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In The News

Surgeon Burnout: A Systematic Review

Francesca Dimou, MD is interviewed by MedicalResearch.com on the epidemic of burnout among surgeons. Read the full story here.


PREOP-gallstones: Surgeon Develops Prediction Model For Elective Gallbladder Removal

Taylor S. Riall, MD, PhD is interviewed by Marie Benz, MD, FAAD about her study on a prediction model for elective colecystectomy on MedicalResearch.com. Read the full story here.


Failure to Perform Cholecystectomy for Acute Cholecystitis in Elderly Patients Is Associated with Increased Morbidity, Mortality, and Cost

Taylor S. Riall, MD, PhD, Dong Zhang, PhD, Courtney M.S. Townsend Jr. MD, FACS, Yong-Fang Kuo, Ph.D., and James S. Goodwin, M.D.
Read the article on the Wall Street Journal.

Surgery: Delaying gallbladder removal for elderly patients resulted in higher hospital readmissions and hastened death, according to a study in the Journal of the American College of Surgeons. Every year, about 1% to 4% of the 20 million Americans with gallstones develop further complications. Researchers analyzed Medicare data for nearly 30,000 patients hospitalized with one of the most common complications, gallbladder inflammation known as acute cholecystitis. Though cholecystectomy—removal of the gallbladder— is the recommended treatment, only 75% of patients got the surgery during their first hospitalization. Of the remaining patients, 38% returned to the hospital for gallstone-related problems during the following two years, compared to just 4% of the initial cholecystectomy patients. The delayed-cholecystectomy patients were also 56% more likely to die during those two years.

Caveat: Medicare records don't reveal many clinical details, such as how long patients waited to present their acute cholecystitis to the hospital or the specific reasons a doctor gave for delaying surgery.


Growth in the Care of Older Patients by Hospitalists in the United States

Yong-Fang Kuo, Ph.D., Gulshan Sharma, M.D., M.P.H., Jean L. Freeman, Ph.D., and James S. Goodwin, M.D.
Read the article in Reuters.

Abstract

Background National and population-based information on the increase in patient care by hospitalists in the United States is lacking. Methods Using a 5% sample of Medicare beneficiaries in 1995, 1997, 1999, and the period from 2001 through 2006, we identified 120,226 physicians in general internal medicine who were providing care to older patients in 5800 U.S. hospitals. We defined hospitalists as general internists who derived 90% or more of their Medicare claims for evaluation-and-management services from the care of hospitalized patients. We then calculated the percentage of all inpatient Medicare services provided by hospitalists and identified patient and hospital characteristics associated with the receipt of hospitalist services. Results The percentage of physicians in general internal medicine who were identified as hospitalists increased from 5.9% in 1995 to 19.0% in 2006, and the percentage of all claims for inpatient evaluation-and-management services by general internists that were attributed to hospitalists increased from 9.1% to 37.1% during this same period. Accompanying the increase in care by hospitalists was an increase in the percentage of all hospitalized Medicare patients who were treated by general internists (both hospitalists and traditional, non-hospital-based general internists), from 46.4% in 1995 to 61.0% in 2006. In a multilevel, multivariable analysis controlling for patient and hospital characteristics, the odds of receiving care from a hospitalist increased by 29.2% per year from 1997 through 2006. In 2006, there was marked geographic variation in the rates of care provided by hospitalists, with rates of more than 70% in some hospital-referral regions. Conclusions These analyses of data from Medicare claims showed a substantial increase in the care of hospitalized patients by hospitalist physicians from 1995 to 2006.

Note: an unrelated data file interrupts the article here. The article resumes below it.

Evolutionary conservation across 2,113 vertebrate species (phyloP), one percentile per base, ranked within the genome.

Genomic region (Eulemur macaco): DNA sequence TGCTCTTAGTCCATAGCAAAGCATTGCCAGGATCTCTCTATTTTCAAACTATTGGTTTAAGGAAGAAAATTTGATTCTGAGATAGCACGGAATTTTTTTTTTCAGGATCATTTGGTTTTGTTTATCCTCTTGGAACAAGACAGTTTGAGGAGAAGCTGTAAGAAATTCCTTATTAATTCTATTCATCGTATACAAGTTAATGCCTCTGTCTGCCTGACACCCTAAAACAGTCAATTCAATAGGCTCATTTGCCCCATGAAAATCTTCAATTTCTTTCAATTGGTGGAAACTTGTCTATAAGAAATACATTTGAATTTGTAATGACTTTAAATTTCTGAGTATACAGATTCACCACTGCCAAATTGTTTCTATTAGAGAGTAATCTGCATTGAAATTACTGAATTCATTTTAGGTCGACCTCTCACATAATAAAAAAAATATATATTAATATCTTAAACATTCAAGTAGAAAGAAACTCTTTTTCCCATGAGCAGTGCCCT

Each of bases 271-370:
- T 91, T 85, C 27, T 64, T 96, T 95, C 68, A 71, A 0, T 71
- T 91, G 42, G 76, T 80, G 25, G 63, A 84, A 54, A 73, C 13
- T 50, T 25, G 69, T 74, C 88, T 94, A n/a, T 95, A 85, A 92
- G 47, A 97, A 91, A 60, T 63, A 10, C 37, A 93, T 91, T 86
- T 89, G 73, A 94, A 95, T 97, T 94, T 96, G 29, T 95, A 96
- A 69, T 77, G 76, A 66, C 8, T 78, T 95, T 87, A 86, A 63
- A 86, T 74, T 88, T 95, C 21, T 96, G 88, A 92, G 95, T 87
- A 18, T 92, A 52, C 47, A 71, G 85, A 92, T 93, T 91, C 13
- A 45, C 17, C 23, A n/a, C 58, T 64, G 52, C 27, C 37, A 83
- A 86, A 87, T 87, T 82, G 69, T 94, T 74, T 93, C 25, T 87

Unnecessary Colon Screenings for Elderly Patients

New York Times "The New Old Age" Blog, May 25, 2011 NYT blogger Paula Span enumerates the multitude of overtreatments the country's elderly are unnecessarily subjected to — from pointless mammograms for elderly women with advanced dementia to very low blood sugar level requirements for older diabetics — and now, as shown in UTMB's Dr. James Goodwin's latest research, the overprescribing of colonoscopies for elderly patients.